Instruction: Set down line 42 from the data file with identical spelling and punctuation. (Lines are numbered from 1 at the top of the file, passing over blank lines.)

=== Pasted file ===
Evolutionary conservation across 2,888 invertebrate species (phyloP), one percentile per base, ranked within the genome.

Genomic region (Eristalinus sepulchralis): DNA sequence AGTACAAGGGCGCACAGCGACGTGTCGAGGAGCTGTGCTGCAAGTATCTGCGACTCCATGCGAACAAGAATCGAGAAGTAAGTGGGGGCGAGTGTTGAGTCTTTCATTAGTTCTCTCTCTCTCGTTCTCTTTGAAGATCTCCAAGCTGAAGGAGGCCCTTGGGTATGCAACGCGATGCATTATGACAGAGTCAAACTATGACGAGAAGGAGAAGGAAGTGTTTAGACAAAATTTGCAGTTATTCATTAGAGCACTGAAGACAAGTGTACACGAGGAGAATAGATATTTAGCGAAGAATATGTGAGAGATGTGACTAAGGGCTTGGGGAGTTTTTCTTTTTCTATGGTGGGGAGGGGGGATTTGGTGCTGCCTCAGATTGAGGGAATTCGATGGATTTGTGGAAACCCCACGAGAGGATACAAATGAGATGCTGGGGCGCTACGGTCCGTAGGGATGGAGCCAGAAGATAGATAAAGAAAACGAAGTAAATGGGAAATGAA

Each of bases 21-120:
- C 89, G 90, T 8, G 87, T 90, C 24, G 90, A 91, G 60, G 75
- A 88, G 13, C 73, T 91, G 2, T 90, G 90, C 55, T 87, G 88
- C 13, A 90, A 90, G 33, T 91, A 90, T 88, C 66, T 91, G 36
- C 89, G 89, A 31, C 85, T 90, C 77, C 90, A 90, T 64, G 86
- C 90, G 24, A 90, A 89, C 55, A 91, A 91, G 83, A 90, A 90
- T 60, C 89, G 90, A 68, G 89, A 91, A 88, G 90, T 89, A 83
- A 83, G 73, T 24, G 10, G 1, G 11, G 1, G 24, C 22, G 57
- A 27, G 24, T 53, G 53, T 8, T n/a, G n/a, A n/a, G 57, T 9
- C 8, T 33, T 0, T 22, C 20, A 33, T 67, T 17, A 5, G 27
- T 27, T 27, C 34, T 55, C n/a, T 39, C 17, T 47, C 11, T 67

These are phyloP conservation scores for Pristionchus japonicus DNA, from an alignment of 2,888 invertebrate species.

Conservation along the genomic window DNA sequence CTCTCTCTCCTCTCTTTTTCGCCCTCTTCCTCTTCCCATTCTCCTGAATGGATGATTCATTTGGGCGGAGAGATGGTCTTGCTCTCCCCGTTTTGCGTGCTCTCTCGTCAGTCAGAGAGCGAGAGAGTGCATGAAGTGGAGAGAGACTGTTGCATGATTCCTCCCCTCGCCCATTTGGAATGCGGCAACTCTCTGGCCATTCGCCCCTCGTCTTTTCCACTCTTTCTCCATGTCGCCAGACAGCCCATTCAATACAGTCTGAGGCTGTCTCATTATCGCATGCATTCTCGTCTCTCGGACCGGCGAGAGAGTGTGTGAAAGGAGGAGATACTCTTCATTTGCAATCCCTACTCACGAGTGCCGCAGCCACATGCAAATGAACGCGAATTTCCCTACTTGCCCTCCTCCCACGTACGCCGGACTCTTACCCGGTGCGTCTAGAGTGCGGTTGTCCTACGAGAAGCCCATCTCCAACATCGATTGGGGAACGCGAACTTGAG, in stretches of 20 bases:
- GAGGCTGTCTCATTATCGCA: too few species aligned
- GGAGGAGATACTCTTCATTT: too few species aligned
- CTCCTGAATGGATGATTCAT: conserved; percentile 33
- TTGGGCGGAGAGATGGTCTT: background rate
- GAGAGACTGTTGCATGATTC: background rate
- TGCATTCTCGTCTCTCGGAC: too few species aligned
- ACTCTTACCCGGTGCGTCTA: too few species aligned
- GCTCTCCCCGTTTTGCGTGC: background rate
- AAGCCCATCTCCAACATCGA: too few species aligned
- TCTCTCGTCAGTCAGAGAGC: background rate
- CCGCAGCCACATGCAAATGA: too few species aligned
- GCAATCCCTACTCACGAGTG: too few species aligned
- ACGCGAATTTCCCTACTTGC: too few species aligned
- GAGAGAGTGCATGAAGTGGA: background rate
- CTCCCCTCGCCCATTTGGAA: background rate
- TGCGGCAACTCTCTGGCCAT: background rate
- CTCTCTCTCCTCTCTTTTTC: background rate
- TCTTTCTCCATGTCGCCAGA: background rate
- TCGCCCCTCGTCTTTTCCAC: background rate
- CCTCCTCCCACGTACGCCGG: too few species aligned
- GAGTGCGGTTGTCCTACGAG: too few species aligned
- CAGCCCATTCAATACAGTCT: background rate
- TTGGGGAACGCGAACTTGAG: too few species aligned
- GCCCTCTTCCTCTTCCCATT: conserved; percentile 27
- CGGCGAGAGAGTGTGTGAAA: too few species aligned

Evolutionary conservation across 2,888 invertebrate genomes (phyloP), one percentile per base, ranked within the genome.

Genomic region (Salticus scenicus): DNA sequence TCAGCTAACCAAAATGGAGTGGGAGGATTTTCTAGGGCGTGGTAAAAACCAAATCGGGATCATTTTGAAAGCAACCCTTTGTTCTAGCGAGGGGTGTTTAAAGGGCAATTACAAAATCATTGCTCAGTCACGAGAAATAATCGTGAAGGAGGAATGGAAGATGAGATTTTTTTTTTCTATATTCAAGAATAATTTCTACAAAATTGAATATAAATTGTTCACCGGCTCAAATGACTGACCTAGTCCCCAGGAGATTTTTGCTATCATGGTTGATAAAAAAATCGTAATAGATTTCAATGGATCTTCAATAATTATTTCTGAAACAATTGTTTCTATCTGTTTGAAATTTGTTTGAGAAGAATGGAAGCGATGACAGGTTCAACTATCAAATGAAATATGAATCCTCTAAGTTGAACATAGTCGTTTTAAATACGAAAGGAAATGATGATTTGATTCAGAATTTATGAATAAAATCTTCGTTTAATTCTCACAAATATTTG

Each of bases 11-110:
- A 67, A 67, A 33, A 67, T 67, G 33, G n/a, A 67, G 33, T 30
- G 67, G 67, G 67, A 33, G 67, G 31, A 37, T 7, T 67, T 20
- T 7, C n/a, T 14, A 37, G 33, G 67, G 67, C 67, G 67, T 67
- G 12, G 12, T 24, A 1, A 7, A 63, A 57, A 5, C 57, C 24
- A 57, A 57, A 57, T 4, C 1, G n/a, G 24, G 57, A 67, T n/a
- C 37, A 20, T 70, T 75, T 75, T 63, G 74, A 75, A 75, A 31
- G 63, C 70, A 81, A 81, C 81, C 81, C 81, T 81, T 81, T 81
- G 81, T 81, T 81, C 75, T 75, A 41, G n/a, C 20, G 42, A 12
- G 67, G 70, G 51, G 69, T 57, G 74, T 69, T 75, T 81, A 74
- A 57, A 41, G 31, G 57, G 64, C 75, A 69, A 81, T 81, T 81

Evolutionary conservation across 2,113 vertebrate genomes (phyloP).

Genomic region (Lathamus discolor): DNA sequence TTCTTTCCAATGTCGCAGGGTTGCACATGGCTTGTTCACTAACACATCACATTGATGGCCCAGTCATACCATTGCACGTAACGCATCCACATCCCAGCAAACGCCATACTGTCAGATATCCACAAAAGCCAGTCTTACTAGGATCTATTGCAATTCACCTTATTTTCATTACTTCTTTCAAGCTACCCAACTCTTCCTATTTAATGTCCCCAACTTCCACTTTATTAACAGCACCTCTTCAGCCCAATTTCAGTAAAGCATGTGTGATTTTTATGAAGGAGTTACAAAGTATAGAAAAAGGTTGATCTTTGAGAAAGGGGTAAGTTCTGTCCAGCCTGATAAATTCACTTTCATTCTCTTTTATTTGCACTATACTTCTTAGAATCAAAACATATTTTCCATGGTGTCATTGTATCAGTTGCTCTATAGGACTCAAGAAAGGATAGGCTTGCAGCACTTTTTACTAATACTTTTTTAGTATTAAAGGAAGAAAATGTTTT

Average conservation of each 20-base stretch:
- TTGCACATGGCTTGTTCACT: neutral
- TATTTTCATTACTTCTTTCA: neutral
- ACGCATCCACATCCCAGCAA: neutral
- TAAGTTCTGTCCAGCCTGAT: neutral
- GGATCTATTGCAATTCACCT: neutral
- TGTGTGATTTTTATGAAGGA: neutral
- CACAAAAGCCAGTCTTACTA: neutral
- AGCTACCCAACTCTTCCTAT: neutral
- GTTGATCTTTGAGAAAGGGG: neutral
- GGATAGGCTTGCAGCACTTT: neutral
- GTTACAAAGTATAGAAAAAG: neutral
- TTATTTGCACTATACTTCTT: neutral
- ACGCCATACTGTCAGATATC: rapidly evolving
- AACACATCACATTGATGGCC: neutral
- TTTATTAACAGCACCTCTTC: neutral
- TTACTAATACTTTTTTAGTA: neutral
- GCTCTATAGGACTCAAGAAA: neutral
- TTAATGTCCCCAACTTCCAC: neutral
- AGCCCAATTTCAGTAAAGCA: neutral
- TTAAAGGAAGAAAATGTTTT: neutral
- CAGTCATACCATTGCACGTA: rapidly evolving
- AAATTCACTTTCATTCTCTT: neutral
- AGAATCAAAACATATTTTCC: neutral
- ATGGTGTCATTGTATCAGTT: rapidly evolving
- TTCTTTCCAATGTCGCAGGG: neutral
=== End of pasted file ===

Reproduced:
Genomic region (Salticus scenicus): DNA sequence TCAGCTAACCAAAATGGAGTGGGAGGATTTTCTAGGGCGTGGTAAAAACCAAATCGGGATCATTTTGAAAGCAACCCTTTGTTCTAGCGAGGGGTGTTTAAAGGGCAATTACAAAATCATTGCTCAGTCACGAGAAATAATCGTGAAGGAGGAATGGAAGATGAGATTTTTTTTTTCTATATTCAAGAATAATTTCTACAAAATTGAATATAAATTGTTCACCGGCTCAAATGACTGACCTAGTCCCCAGGAGATTTTTGCTATCATGGTTGATAAAAAAATCGTAATAGATTTCAATGGATCTTCAATAATTATTTCTGAAACAATTGTTTCTATCTGTTTGAAATTTGTTTGAGAAGAATGGAAGCGATGACAGGTTCAACTATCAAATGAAATATGAATCCTCTAAGTTGAACATAGTCGTTTTAAATACGAAAGGAAATGATGATTTGATTCAGAATTTATGAATAAAATCTTCGTTTAATTCTCACAAATATTTG